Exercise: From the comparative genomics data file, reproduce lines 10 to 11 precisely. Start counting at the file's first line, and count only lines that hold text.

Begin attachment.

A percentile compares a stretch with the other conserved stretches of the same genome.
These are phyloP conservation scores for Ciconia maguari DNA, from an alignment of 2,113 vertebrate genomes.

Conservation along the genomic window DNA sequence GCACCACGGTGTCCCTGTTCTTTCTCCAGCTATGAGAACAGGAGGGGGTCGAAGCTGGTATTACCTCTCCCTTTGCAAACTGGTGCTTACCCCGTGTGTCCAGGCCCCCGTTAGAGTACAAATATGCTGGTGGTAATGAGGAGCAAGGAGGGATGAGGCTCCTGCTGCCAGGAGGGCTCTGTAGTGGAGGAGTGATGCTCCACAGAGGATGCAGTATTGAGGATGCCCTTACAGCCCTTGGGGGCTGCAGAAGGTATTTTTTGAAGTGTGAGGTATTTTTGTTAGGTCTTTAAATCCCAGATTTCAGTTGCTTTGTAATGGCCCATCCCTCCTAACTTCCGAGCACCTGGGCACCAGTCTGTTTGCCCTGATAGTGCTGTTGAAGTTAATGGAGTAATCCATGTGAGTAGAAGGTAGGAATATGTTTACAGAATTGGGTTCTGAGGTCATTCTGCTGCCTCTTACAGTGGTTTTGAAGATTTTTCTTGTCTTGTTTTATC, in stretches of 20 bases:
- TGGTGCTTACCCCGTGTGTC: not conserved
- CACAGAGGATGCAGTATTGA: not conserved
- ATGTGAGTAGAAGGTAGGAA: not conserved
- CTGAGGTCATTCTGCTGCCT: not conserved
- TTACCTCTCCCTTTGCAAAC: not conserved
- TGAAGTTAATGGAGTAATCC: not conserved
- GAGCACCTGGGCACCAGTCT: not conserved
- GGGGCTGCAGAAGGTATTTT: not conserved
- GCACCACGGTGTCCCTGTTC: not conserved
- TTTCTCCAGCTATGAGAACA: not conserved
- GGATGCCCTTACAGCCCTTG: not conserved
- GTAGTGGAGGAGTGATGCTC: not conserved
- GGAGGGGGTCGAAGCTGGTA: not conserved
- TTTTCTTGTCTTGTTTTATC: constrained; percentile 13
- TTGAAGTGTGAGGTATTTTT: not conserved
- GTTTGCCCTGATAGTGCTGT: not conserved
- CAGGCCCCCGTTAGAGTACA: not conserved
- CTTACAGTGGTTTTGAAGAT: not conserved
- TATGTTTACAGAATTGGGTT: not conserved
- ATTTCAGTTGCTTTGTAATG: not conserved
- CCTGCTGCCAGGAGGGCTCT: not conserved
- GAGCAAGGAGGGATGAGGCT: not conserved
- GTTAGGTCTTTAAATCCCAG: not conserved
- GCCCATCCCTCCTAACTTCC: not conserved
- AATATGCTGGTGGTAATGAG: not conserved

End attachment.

- GAGCACCTGGGCACCAGTCT: not conserved
- GGGGCTGCAGAAGGTATTTT: not conserved